Named after the Treasurer of York Minster and built over a Roman Road, this mellow medieval house is not all it seems – the size, splendour and contents of the building are a constant surprise to visitors, as are the ghost stories. Wealthy industrialist Frank Green did much to restore the house, furnishing each room in a different period style – eclectic treasures include the Wedgwood cauliflower-shaped tea service and a 17th-century chandelier of Venetian glass. The award-winning garden is an oasis of calm, and has amazing views of York Minster across the way. The Below Stairs cafe serves morning coffee, lunch and afternoon tea, and around the corner on Goodramgate, is York's larges NT shop. Photo credit: All images - Chris Lacey.
Awards, Accolades & welcome Schemes
Facilities – at a glance
Assist dogs allowed
- Parking nearby
- Access from cobbled street, 2 steps to lawn, majority of rooms accessible by stairs
- Facilities: Braille guide, tactile pictures, induction loop
- Opening Times: Open Mar-Oct, daily 11-4.30; 15 Nov-16 Dec, Thu-Sun 11-4.30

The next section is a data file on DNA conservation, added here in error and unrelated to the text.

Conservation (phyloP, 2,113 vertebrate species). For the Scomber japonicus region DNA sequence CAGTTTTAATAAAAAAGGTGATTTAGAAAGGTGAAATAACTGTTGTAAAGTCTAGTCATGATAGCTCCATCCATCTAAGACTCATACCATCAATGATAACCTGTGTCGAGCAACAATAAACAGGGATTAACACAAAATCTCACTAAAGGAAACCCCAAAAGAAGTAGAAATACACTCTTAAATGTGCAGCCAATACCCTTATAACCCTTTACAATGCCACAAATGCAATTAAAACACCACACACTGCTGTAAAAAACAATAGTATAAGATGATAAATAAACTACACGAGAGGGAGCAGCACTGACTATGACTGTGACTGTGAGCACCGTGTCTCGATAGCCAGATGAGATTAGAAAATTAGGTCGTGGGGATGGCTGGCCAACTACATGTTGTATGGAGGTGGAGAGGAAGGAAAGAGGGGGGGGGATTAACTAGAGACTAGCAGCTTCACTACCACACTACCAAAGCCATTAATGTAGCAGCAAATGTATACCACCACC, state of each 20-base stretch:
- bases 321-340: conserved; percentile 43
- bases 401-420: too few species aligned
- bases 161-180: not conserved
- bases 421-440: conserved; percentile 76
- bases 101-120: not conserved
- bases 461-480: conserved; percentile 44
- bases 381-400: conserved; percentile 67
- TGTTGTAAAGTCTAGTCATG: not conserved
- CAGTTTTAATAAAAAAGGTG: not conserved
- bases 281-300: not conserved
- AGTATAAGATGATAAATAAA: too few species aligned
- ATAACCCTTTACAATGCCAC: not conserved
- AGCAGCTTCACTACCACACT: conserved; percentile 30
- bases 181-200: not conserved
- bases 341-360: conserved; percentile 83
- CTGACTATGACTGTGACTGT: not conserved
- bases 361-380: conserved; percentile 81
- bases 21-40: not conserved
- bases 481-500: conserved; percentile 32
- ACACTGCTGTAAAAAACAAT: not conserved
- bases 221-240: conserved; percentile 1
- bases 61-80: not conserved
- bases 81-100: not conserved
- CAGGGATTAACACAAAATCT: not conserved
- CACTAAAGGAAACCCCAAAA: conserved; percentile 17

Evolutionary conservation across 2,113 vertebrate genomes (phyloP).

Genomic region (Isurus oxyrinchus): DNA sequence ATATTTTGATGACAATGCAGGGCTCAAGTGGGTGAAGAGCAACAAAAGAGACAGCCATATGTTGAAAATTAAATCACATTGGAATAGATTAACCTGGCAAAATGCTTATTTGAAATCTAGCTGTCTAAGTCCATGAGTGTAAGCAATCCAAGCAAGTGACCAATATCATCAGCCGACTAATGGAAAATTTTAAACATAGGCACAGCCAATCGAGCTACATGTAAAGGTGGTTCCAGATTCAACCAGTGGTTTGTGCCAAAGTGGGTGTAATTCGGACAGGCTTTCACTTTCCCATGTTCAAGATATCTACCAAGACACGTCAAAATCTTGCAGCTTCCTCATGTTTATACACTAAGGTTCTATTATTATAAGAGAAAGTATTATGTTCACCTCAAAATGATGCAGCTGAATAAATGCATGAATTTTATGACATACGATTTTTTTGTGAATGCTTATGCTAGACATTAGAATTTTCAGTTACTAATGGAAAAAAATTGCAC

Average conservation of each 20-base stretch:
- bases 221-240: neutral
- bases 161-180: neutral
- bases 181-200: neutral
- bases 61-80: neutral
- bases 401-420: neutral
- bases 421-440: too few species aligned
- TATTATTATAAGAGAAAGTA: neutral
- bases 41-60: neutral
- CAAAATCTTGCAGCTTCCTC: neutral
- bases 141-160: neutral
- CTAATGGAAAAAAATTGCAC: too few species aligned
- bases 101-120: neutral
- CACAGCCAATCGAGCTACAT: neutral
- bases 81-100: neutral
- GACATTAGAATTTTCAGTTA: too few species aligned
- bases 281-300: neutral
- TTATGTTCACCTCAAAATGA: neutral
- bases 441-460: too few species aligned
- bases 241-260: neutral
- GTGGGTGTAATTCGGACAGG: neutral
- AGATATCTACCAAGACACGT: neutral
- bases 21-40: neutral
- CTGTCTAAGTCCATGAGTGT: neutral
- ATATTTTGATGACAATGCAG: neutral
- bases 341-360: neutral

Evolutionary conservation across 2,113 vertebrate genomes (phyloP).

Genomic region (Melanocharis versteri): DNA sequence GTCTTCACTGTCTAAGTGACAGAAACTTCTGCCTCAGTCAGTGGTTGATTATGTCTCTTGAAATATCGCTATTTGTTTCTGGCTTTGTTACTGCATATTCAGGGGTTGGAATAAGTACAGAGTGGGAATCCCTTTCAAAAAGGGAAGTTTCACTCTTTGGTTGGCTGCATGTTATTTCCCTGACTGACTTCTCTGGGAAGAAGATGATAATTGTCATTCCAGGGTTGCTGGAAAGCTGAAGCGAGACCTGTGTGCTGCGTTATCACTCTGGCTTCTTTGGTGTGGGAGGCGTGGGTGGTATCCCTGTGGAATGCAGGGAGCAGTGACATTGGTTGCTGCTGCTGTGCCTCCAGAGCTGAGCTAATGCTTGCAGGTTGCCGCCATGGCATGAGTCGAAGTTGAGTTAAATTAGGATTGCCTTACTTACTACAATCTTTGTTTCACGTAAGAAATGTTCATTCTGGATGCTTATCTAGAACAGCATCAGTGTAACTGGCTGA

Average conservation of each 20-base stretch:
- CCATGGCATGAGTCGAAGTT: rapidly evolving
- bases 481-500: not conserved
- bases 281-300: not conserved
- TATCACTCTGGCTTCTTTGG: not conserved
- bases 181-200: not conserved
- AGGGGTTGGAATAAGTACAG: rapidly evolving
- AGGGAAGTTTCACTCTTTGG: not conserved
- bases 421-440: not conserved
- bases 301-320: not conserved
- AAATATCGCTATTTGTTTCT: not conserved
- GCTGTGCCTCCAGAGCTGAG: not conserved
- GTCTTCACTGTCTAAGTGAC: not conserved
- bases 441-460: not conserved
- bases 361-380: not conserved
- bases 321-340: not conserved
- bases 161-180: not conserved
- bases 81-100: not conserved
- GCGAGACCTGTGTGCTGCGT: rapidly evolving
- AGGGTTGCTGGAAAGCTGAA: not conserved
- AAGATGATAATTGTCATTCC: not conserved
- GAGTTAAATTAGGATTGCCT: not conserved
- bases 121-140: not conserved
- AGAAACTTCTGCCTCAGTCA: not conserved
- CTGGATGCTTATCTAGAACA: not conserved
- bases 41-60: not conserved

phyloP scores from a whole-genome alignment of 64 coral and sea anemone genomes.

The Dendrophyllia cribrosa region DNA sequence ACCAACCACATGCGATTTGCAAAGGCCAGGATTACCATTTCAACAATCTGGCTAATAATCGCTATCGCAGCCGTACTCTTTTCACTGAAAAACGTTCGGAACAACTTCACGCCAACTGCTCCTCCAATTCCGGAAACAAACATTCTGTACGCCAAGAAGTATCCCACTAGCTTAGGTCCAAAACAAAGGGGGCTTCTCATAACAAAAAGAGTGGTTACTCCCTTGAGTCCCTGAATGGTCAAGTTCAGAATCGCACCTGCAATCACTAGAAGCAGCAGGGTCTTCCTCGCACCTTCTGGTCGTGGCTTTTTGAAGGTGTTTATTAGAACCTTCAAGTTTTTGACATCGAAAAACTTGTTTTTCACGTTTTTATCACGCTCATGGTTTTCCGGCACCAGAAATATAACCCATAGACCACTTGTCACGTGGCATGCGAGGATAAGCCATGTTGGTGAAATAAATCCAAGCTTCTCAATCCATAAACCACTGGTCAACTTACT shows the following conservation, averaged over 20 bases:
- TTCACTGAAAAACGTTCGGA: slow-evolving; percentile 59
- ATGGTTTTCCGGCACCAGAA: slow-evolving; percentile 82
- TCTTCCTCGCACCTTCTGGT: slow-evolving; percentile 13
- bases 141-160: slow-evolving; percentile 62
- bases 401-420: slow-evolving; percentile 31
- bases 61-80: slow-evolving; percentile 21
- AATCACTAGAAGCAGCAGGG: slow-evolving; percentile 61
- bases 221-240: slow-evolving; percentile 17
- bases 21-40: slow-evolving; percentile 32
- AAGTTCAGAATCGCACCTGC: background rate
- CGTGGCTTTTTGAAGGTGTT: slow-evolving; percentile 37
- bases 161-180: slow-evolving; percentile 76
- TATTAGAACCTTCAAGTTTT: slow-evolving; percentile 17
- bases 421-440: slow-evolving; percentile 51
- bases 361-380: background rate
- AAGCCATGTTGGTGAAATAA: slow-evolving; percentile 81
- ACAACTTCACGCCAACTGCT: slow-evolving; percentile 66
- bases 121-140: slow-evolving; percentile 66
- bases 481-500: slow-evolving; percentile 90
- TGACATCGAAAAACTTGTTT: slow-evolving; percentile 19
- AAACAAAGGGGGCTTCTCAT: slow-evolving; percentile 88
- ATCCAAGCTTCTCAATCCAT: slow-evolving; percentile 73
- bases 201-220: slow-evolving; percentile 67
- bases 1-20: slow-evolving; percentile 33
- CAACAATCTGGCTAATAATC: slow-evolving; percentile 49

Also in the Area
About The area
Discover North Yorkshire
North Yorkshire, with its two National Parks and two designated Areas of Outstanding Natural Beauty, is England’s largest county and one of the most rural. This is prime walking country, from the heather-clad heights of the North York Moors to the limestone country that is so typical of the Yorkshire Dales – a place of contrasts and discoveries, of history and legend.
The coastline offers its own treasures, from the fishing villages of Staithes and Robin Hood Bay to Scarborough, one time Regency spa and Victorian bathing resort. In the 1890s, the quaint but bustling town of Whitby provided inspiration for Bram Stoker, who set much of his novel, Dracula, in the town. Wizarding enthusiasts head to the village of Goathland, which is the setting for the Hogwarts Express stop at Hogsmeade station in the Harry Potter films.
York is a city of immense historical significance. It was capital of the British province under the Romans in AD 71, a Viking settlement in the 10th century, and in the Middle Ages its prosperity depended on the wool trade. Its city walls date from the 14th century and are among the finest in Europe. However, the gothic Minster, built between 1220 and 1470, is York’s crowning glory.
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